These photographs record almost two decades of growth and decline at the Toshka Lakes, a chain of lakes in southern Egypt’s New Valley. All three images were taken by astronauts from orbit on the International Space Station, but each was taken with a different camera and slightly different focal length.
The lakes are natural depressions in the Sahara Desert that are filled by overflow from Lake Nasser, the enormous 550 kilometer-long (340-mile) reservoir built on the Nile River. A small arm of Lake Nasser appears in the 2021 image (far right).
The rise and fall of Toshka Lakes depend on multi-year fluctuations in the flow of the Nile. The lakes were full in 2002 (top image) after the Nile experienced several years of high floods. By 2012, the lakes had mostly dried up due to low flow in the river. In subsequent years (2017 and 2018, not pictured), the lakes shrank even more, leaving only small remnants of water in the western basins.
Starting in 2019, summer rainfall in Sudan and South Sudan was abundant enough to raise the water level in Lake Nasser, which allowed the eastern Toshka basin to start filling. In 2020 record-breaking floods occurred in Sudan, resulting in the highest water level ever recorded in Lake Nasser. Again in 2021, Sudanese floods approached record levels. The result was rapid filling of the Toshka Lakes.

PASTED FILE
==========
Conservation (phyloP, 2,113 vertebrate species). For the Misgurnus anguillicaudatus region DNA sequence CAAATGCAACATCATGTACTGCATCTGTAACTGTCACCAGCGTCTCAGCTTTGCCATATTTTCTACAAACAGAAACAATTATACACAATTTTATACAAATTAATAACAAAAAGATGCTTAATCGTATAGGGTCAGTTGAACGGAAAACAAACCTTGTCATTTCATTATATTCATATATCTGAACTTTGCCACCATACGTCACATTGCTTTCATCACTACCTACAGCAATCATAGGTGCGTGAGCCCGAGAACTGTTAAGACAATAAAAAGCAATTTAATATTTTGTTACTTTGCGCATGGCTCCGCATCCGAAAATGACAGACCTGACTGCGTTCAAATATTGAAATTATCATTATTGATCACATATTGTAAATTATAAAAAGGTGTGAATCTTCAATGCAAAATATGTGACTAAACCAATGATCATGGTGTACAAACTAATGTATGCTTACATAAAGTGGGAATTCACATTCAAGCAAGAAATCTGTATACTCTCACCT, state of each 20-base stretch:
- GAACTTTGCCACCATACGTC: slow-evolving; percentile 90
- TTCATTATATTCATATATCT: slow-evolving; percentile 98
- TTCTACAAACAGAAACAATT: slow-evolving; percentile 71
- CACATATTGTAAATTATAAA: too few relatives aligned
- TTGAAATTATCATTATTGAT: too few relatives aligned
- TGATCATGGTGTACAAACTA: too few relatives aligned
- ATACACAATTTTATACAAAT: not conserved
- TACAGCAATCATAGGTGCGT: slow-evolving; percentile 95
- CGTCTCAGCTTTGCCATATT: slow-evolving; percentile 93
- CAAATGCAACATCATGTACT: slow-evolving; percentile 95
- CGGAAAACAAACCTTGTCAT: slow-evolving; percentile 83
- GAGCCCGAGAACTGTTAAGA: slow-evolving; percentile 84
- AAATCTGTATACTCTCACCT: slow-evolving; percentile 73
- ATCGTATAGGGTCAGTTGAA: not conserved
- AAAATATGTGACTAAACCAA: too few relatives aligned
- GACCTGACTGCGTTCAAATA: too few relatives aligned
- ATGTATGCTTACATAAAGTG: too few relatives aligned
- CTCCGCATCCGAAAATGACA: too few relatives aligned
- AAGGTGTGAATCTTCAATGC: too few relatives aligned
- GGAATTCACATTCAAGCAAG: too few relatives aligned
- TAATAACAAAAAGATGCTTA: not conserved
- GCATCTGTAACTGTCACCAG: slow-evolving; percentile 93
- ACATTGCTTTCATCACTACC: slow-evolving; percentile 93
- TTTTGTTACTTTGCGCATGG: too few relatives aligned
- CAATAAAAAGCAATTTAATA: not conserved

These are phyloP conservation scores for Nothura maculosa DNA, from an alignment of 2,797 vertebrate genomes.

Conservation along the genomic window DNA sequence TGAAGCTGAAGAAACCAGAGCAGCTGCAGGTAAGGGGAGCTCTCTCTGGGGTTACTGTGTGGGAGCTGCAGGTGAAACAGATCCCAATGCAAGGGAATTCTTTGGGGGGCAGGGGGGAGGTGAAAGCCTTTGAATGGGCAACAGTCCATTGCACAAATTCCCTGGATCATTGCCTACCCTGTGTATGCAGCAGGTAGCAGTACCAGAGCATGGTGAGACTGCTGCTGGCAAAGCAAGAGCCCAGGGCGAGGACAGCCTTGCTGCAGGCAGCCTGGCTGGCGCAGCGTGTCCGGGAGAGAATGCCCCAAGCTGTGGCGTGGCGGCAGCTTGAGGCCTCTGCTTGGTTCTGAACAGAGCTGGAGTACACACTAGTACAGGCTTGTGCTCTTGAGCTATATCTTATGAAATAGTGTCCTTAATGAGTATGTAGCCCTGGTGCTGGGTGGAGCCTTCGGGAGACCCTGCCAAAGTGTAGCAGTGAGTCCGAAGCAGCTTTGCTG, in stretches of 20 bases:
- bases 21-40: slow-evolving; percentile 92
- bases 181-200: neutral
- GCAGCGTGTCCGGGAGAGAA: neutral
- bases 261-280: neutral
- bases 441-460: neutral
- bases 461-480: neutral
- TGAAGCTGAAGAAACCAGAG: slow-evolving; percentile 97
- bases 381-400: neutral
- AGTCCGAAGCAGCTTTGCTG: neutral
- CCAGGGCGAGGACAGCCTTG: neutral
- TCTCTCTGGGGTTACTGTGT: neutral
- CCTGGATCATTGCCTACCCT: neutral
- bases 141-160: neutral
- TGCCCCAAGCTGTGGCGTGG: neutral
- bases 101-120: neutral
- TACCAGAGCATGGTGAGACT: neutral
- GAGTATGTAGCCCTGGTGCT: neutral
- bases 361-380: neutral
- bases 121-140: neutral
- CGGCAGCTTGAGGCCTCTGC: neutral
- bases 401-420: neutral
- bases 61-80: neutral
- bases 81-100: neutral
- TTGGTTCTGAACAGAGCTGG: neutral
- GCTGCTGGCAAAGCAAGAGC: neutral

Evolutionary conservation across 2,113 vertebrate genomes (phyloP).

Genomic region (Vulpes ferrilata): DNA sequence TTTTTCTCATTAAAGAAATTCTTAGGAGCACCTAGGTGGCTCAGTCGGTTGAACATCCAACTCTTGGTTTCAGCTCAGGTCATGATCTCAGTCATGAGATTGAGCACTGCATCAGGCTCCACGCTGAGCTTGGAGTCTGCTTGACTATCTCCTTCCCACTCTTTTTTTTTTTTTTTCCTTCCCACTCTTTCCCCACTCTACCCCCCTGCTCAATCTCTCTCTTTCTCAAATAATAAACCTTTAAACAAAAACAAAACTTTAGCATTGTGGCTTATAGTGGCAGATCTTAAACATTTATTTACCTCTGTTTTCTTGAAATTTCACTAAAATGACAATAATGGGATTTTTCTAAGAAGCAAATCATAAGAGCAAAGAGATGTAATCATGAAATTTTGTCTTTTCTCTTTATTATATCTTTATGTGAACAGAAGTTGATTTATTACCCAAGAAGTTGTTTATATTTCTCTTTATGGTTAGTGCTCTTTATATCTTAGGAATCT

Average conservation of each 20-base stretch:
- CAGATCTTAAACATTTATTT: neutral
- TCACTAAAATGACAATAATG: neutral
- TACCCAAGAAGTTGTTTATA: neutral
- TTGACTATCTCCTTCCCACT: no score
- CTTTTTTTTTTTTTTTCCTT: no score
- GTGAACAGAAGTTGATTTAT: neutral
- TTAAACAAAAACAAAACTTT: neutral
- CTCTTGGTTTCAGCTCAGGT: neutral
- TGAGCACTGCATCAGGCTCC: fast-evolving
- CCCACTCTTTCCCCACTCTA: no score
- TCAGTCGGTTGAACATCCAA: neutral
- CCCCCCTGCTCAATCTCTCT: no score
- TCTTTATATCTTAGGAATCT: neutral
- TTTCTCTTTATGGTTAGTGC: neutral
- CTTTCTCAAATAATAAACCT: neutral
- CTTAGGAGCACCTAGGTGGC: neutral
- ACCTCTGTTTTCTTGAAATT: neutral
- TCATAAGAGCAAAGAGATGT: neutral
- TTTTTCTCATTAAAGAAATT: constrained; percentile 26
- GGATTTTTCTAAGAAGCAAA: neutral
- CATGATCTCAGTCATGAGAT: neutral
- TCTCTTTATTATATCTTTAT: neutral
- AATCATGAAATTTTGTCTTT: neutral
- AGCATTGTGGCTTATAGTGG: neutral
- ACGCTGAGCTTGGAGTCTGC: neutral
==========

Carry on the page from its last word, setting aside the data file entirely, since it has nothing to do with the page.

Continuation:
The November 2021 photo shows the lakes with more water than ever before. It also indicates that new lakes have formed in depressions to north and south of the eastern basin. The area of the original lakes even expanded slightly above levels seen in 2001. Areas under cultivation also have expanded greatly in the 19 years since the first photo.
The ambitious Toshka Lakes project was designed to provide irrigation for new agricultural developments, and to attract people to the region and away from the dense populations of the Nile Valley itself. The project was also intended to protect the Aswan High Dam, the wall that impounds a vast volume of water. Damage or collapse of the dam by overfilling of Lake Nasser would be catastrophic for Egypt’s populations downstream. Overfilling can result from sustained high rainfall in the upstream countries, or from water releases from dams in Sudan and Ethiopia during flood events.
Astronaut photograph ISS066-E-91633 was acquired on November 30, 2021, with a Nikon D5 digital camera using a focal length of 70 millimeters.
Astronaut photograph ISS031-E-148455 was acquired on June 21, 2012, with a Nikon D2Xs digital camera using a focal length of 14 millimeters.
Astronaut photograph ISS005-E-13562 was acquired on September 11, 2002, with a DCS760C digital camera using a focal length of 80 millimeters. All photos were provided by the ISS Crew Earth Observations Facility and the Earth Science and Remote Sensing Unit, Johnson Space Center. The images were taken by members of the Expedition 66 , Expedition 31 , and Expedition 5 crews. The images have been cropped and enhanced to improve contrast, and lens artifacts have been removed. The International Space Station Program supports the laboratory as part of the ISS National Lab to help astronauts take pictures of Earth that will be of the greatest value to scientists and the public, and to make those images freely available on the Internet. Additional images taken by astronauts and cosmonauts can be viewed at the NASA/JSC Gateway to Astronaut Photography of Earth. Caption by Justin Wilkinson, Texas State University, JETS Contract, and Sara Schmidt, GeoControl Systems, JETS Contract at NASA-JSC.